In addition, to protect ourselves from plunderers and the like, convicted or otherwise, from their political hold, wielding power in perpetuity to protect their ill-gotten wealth, a law should be passed disqualifying siblings and heirs up to the fifth generation, legitimate and/or illegitimate, of government officials adjudged with ill-gotten wealth and/or convicted of a crime, including but not limited to plunder and/or graft and/or corruption to run for and/or hold public office—The “Seat Belt Law” of the Philippine Electorate, if you will. In the same way that the enforcement of the actual seat belt law all over the world has saved countless lives in automobile accidents (in spite of many stubborn individuals who objected to the use of seat belts during the early years of implementation), the “Seat Belt Law” of the Philippine Electorate will mitigate or lessen the political patronage system and stranglehold perpetrated and perpetuated by corrupt political families in the country. This would automatically take the descendants of Marcos and ERAP up to the fifth generation directly out of the political landscape and their stubborn and stupid sycophants will no longer be able to vote for them or their descendants. The same would apply to the descendants of GMA, Enrile, Bong and Jinggoy, when they are convicted of plunder–did I fail to mention the entire Ampatuan clan when they are finally convicted of mass murder?

Given how difficult it is to recover ill-gotten wealth as evidenced by the pittance recovered by the PCGG relative to the billions still stashed away by the Marcos family, even the grandchildren of Borgi Manotoc, who would still be wallowing in the interest income of the ill-gotten wealth of their great great grandparents, could easily buy themselves any number of top elective and/or appointed government positions in the country. The “Seat Belt Law” of the Philippine Electorate will provide at least some protection against corrupt political families that prostitute voters and our political system at large. I have to wonder if it’s ever going to see the light of day with the Legislature.

11 Replies to “The Disqualification of ERAP and the ‘Seat Belt Law’ of the Philippine Electorate”

  1. manila has benefited now the services of ERAP…..ask now the manilenos, forget now the past because we can never go forward…..instead concentrate the DAP thieves…

    1. I had hopes that Erap would try to redeem himself by doing something good for Manila. But nothing has changed. Just look at Ermita. It’s a stinking, rotten, crime ridden place. If you consider that this is still the first place that tourists visit, everyone should burry their head in shame. It’s disgusting.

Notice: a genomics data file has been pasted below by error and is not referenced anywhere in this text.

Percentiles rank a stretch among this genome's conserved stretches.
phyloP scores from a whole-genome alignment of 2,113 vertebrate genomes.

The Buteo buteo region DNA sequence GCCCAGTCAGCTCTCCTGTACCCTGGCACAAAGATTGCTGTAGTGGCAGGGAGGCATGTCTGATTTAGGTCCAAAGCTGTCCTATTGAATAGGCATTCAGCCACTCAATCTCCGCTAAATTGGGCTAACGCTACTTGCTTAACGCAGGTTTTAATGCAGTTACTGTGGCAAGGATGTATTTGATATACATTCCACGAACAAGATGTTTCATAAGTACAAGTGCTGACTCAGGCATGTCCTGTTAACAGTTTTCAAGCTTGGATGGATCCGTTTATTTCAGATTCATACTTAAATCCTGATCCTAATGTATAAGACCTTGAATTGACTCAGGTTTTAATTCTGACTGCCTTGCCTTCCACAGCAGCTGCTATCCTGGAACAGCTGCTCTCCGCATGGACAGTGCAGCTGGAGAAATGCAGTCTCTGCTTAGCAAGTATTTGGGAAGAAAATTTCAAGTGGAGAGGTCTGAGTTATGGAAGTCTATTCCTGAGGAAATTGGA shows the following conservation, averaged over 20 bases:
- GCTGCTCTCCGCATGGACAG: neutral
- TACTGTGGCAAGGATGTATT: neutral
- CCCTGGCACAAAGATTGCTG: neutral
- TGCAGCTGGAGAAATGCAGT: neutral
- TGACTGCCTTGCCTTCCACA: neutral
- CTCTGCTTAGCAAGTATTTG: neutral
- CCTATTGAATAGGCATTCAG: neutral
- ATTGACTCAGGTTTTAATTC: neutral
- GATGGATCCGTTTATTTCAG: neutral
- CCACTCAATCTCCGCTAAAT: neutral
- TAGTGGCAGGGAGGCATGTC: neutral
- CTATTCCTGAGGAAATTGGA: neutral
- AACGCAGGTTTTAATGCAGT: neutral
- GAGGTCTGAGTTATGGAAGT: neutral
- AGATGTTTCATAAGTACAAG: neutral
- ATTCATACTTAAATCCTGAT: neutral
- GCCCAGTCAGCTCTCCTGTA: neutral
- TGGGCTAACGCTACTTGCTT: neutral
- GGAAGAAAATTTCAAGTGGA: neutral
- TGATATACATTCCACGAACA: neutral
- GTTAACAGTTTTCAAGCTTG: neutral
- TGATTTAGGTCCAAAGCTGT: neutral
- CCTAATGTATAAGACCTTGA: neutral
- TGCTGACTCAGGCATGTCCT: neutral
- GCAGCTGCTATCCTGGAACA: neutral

1. You don’t really expect someone to be able to instantly solve the problems of urban blight and decay in Manila, especially if the city is in debt.

        I don’t like Estrada but he has managed to reduce the city government’s debts to Meralco and Maynilad waters by half, at least according to a philstar article, so you can give him credit for that. However, I’m still not expecting much good from him particularly after the truck ban rule.

    2. Superficial benefits. Aesthetic developments. Clearly luzviminda, people are just looking at the circus performance but not the backstage preparations. Erap and other politician’s past is one of the reason why we should raise the standards for electing political people. But then again you’re a true blood Pinoy so you’re ok with being fooled the second, third, fourth or fifth time around.

  2. You don’t really expect someone to be able to instantly solve the problems of urban blight and decay in Manila, especially if the city is in debt.

    I don’t like Estrada but he has managed to reduce the city government’s debts to Meralco and Maynilad waters by half, at least according to a philstar article, so you can give him credit for that. However, I’m still not expecting much good from him particularly after the truck ban rule.

  3. Electing a Mayor of Manila, convicted of Plunder ( a big Thief); is like appointing a Big Swindler as Bank Manager. Erap should not had allowed to run as Mayor.
    This is a stupid decision, colored with political overtone.

    Ignorant voters are attracted by “good looks” and “popularity”. These features, don’t translate to ability to govern.

    You may have a handsome or pretty face. However, your head is empty…

    1. Hyden, the politics of “good looks” is just one of the pioneering practices of ERAP that have paved the way for the ever-decreasing caliber of over-ambitious political candidates who, in just a couple of generations, have thoroughly perverted our democratic institutions. Every action star, bold starlet, basketball player and winning boxer now think they can hang-out in public office and plunder our coffers.

  4. Well said!
    nagsasabi ka ng totoo. Eventually the people will get it when the OFWs finally decide to come home and practice how honest living really works. I really feel sad because the bright ones stayed away for good. I came back, I wish they would all come back. There are still many honest people living here.


    (Hey bro, CAN I BUY YOU A DRINK SOMETIME? Outside the country of course!!! You have a few cold ones coming bro!!!!)

    If anyone tries to violate their poraole for stealing P500 worth of pan de sol , they are going back to jail….why not then E-RAP? No, he violates his parole and gets elected Mayor of Manila,LOL!!!!

    Can anyone ever wonder why the Philippines is regarded laughingly??? Filipino’s, unfortunatly and due to guys like E-RAP,as scammers?

Leave a Reply

Your email address will not be published. Required fields are marked *

This site uses Akismet to reduce spam. Learn how your comment data is processed.